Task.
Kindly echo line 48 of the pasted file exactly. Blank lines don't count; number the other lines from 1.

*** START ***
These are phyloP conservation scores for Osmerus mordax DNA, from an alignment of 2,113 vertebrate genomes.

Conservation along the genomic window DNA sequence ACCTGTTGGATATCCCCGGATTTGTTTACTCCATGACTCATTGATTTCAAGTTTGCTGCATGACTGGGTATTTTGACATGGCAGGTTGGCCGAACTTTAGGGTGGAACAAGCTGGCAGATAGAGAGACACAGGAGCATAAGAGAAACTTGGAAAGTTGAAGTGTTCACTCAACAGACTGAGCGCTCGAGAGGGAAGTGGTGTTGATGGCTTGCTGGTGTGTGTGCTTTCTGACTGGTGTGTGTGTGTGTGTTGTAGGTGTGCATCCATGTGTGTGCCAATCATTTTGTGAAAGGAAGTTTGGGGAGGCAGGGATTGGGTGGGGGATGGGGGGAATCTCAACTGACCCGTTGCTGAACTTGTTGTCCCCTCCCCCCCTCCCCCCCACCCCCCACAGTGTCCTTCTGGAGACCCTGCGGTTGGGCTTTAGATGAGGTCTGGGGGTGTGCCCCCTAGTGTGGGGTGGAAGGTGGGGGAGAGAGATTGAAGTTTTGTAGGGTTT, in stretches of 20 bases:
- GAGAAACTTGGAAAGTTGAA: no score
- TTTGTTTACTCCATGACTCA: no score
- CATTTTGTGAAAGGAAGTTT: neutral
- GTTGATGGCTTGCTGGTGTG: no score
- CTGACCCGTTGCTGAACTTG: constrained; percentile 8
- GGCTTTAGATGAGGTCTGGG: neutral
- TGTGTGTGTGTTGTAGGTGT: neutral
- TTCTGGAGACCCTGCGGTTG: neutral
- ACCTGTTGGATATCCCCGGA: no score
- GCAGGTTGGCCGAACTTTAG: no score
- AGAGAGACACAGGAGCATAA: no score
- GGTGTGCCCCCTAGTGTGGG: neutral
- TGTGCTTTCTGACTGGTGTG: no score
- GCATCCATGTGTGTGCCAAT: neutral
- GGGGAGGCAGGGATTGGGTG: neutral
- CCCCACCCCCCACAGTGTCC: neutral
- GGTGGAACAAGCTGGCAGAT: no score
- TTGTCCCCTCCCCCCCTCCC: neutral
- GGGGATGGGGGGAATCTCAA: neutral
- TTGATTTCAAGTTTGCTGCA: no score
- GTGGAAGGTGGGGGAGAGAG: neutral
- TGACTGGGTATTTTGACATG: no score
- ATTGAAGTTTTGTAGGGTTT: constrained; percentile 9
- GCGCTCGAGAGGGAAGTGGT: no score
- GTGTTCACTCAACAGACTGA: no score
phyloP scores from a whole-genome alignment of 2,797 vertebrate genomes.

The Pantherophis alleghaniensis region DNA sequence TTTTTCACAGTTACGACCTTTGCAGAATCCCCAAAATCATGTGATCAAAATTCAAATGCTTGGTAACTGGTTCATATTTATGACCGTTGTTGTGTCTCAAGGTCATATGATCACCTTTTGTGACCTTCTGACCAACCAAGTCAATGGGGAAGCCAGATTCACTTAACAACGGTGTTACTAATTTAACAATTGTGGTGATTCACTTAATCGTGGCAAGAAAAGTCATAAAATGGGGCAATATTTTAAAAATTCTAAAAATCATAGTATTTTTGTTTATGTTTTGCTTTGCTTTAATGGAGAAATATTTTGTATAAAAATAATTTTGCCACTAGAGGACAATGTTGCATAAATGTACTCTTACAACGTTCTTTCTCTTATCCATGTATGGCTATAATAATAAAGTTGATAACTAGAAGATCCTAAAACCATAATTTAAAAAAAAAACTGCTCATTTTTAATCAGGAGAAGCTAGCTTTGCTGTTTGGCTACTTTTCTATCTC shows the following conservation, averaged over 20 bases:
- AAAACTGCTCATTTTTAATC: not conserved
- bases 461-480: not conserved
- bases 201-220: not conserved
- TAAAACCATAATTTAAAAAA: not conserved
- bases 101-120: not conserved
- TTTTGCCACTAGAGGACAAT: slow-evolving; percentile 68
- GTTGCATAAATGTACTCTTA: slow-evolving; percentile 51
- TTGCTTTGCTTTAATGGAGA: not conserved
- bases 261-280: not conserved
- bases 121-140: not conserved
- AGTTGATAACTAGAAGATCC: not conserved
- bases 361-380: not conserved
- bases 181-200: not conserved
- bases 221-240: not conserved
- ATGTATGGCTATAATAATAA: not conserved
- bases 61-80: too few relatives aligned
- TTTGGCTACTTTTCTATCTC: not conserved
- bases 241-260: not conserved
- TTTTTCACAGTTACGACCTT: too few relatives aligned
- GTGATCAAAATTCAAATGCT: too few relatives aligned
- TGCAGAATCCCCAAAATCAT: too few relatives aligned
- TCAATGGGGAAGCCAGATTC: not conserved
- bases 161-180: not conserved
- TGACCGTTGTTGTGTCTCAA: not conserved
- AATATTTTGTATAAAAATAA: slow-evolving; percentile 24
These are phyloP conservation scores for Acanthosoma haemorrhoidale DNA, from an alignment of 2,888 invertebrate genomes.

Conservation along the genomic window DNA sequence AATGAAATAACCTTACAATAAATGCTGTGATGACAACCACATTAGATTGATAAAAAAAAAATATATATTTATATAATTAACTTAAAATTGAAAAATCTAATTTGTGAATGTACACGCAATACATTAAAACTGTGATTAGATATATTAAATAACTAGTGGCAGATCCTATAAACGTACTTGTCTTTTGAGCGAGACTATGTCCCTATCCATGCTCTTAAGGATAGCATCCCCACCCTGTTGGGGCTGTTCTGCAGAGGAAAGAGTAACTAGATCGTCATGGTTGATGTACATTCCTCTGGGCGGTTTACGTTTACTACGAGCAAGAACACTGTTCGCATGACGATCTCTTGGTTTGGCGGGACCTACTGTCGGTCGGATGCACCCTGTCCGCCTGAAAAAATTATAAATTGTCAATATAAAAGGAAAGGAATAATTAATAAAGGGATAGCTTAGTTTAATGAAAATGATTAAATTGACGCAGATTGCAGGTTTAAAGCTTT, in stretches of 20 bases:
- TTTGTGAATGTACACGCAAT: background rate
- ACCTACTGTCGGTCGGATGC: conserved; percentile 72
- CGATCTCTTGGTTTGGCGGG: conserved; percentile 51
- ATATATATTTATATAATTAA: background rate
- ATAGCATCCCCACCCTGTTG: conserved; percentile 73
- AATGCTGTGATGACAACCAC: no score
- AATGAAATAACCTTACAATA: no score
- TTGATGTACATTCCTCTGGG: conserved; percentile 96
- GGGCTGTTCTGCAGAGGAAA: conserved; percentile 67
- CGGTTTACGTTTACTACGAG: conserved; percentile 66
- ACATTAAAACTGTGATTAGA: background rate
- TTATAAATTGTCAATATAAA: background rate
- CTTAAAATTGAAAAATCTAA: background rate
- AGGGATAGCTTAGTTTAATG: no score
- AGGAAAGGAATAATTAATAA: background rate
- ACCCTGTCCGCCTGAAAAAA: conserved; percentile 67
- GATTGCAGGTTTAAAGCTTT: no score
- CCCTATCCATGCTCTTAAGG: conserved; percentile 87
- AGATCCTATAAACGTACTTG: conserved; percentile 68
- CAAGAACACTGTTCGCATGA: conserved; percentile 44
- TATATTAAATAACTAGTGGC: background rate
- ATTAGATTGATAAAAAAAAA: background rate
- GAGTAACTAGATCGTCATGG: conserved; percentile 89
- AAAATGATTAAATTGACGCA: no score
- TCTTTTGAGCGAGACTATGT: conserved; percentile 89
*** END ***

- TTTTTCACAGTTACGACCTT: too few relatives aligned